Gene-editing technique could aid animal productivity and welfare.
Researchers at the University of Edinburgh's Roslin Institute have successfully produced donor breed chicks from surrogate cockerels and hens.
The outcome, achieved using gene-editing technology, could be an efficient way to transfer beneficial characteristics from one chicken to another, such as disease resistance or tolerance to warm climates.
It could also benefit poultry production in low and middle-income countries, preserving key indigenous chicken breeds that are well suited to living in challenging conditions, researchers said.
Dr Mike McGrew from The Roslin Institute, explains: “Chickens are the world’s most populous livestock species. The potential to preserve chicken breeds and introduce characteristics that will improve their wellbeing and productivity brings the opportunity to improve efficiency in the poultry industry and develop local breeds of chicken.”
In the study, researchers implanted sterile male and female chicken eggs with the reproductive cells from donor birds. The resulting chickens were then mated together, with their chicks inheriting characteristics from their real parents - the donor birds taher than the surrogates - along with edited changes to their DNA.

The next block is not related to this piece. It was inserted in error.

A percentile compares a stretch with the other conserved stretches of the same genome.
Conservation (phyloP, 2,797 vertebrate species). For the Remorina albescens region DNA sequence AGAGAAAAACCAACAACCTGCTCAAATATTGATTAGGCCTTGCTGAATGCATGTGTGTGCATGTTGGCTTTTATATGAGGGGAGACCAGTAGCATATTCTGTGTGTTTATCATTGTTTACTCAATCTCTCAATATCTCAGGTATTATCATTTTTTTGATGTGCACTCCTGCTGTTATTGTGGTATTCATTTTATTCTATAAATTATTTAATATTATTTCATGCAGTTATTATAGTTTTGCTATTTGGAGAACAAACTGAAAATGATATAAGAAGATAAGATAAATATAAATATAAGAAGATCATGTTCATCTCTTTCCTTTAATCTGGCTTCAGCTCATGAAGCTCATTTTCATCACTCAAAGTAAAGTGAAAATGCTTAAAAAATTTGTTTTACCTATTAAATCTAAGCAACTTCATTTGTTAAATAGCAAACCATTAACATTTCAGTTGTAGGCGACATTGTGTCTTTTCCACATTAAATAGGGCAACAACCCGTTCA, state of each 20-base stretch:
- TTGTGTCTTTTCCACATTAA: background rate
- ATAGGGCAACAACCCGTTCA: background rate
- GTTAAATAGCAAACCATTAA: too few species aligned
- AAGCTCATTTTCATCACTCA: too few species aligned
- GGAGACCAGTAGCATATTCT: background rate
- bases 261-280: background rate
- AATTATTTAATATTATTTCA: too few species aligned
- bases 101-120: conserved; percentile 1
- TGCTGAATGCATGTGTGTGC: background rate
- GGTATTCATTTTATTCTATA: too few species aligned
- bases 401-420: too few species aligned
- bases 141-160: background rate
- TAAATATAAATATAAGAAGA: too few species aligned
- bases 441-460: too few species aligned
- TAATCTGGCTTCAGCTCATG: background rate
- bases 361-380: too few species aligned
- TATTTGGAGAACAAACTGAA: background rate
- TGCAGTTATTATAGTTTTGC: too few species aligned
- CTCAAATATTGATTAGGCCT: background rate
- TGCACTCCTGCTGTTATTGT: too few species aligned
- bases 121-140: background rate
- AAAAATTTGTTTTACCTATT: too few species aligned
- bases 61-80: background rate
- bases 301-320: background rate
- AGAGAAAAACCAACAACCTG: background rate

The team demonstrated the approach by repairing a natural genetic change that causes distinctive white plumage in the white leghorn breed. The chicks born to the sterile chickens had a black plumage.
They also used the technique to introduce a distinctive curly feather, believed to help Western African breeds cope with hot climates, into chicks bred from Light Sussex chickens, a British breed.
Professor Appolinaire Djikeng Director of the Centre for Tropical Livestock Genetics and Health, said: “Poultry is a key livestock animal for millions of smallholder farmers in low- and middle-income countries.
“Any gains in efficiency, productivity and health from introducing useful traits from other poultry breeds could significantly improve the lives of these farming families through increased food production and income.”
The findings are published in the journal, Nature Communications.